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Daily Journal
April 10, 2023
#36-100 KDJ

The state is supposed to protect those in

By Ron Jackson

I love Illinois. I was born, raised and have resided here two-thirds of my life. I have spent one-third of my life in two other beautiful states. I also understand and respect those who feel they must move elsewhere. But I seriously appreciate home. However, the way we do some things here can be baffling.

In Illinois, we value guns and children. Probably in that order. The state has some of the most stringent gun control laws in the country. Not quite as exacting when it comes to all children.

In order to legally posses a gun in the state, one must be approved by the Illinois State Police. Residents must meet certain qualifications to obtain a Firearms Owner Identification or FOID. To meet the requirements of the public safety initiative, the rules are simple. A few disqualifiers include, having been convicted of any felony, any domestic violence offense, assault, illegal drug convictions or having been discharged from the military under dishonorable conditions.

There are also some mental health disqualifications. The state does not want guns in the wrong hands.

When it comes to keeping children out of the wrong hands or care of people, the state process is not so clearly defined. The Department of Children and Family Services has the formidable task of placing children in the right hands or care. It seems that where we allow children to be placed is not given the same scrutiny as where we allow guns.

Erick Johnson is a 24-year-old with an impressive criminal record. A three-time felon, he has served time for a firearms violation and multiple robbery convictions. Johnson has also been accused of sex trafficking. Erick Johnson could never pass muster for a FOID and cannot legally possess a gun in Illinois. Conversely, Johnson could and did qualify for a foster care license and was paid to care for a 16-year-old female who had been sexually abused. Johnson has been charged with sex trafficking the girl while in his care in Cook County.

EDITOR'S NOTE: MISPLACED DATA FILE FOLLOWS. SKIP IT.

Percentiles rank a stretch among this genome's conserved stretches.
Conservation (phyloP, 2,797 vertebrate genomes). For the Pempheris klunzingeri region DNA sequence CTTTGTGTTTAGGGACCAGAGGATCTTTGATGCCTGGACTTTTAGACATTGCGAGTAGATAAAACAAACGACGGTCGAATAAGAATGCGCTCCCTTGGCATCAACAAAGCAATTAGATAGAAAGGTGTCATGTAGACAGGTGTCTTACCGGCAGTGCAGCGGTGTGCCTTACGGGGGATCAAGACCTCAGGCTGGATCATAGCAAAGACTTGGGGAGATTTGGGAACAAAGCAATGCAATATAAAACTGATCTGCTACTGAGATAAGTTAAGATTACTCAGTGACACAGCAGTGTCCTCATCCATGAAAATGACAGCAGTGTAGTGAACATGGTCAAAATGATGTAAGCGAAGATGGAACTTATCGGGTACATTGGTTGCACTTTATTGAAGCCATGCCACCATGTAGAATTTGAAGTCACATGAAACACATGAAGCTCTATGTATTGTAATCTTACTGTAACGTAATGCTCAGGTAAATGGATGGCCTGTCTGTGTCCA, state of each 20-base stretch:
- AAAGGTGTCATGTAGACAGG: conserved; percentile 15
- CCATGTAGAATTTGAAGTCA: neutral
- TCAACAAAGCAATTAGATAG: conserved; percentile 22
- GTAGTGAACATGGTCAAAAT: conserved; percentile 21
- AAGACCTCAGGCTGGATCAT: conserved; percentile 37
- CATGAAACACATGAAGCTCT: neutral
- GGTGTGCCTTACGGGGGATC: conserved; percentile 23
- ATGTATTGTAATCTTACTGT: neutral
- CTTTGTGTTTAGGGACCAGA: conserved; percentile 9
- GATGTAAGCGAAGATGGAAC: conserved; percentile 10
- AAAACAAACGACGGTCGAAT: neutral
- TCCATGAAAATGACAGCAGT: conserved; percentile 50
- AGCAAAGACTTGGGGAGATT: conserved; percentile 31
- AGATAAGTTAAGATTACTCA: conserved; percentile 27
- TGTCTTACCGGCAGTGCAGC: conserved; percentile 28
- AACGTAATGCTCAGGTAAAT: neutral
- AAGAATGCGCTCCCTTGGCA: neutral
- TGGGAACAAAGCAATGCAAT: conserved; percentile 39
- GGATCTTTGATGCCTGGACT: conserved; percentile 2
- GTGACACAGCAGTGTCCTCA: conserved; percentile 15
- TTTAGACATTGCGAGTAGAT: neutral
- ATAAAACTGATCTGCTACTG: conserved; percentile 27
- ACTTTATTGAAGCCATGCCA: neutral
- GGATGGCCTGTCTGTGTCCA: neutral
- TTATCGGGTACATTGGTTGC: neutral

How could a man with such a background be trusted with the custody and care of a very troubled and victimized teenage girl? A man not trustworthy enough to hold a gun was approved by the state and given the responsibility of a 16-year-old merely months after he was released from jail? And he was paid by the state while he profited even more by essentially pimping the child.

In Johnson’s case, DCFS approved him as a foster care provider without licensing on a “fictive kin” placement. Meaning he was familiar to the victim in a nonbiological or legal familial kinship. Because of Johnson’s emotionally significant relationship with the child or her family, she was placed in his care without the required criminal background check.

I have completed the process for a FOID. It took several weeks to receive my card. I also completed two required questionnaires to be considered for a federal trial juror. The processes for both entailed responding to some very probing inquiries. Because some questions were of very dated events, I was not sure of the answer. Nothing wrong with my memory. It was just that the events or relationships have been filed in the no longer relevant region of my mind. And I am sure the government already knows the correct answer.

The state would never authorize a known, convicted gangbanger to possess a gun and place a gun in his or her hands. Why would the state grant an accused sex trafficker a custodial permit of a sexually abused victim and place her in his hands?

The state is supposed to act as the protector of the hens from the fox. In this bizarre but not so isolated case, the state served the hen directly to the fox.

Ron Jackson can be contacted through the Daily Journal at editors@daily-journal.com

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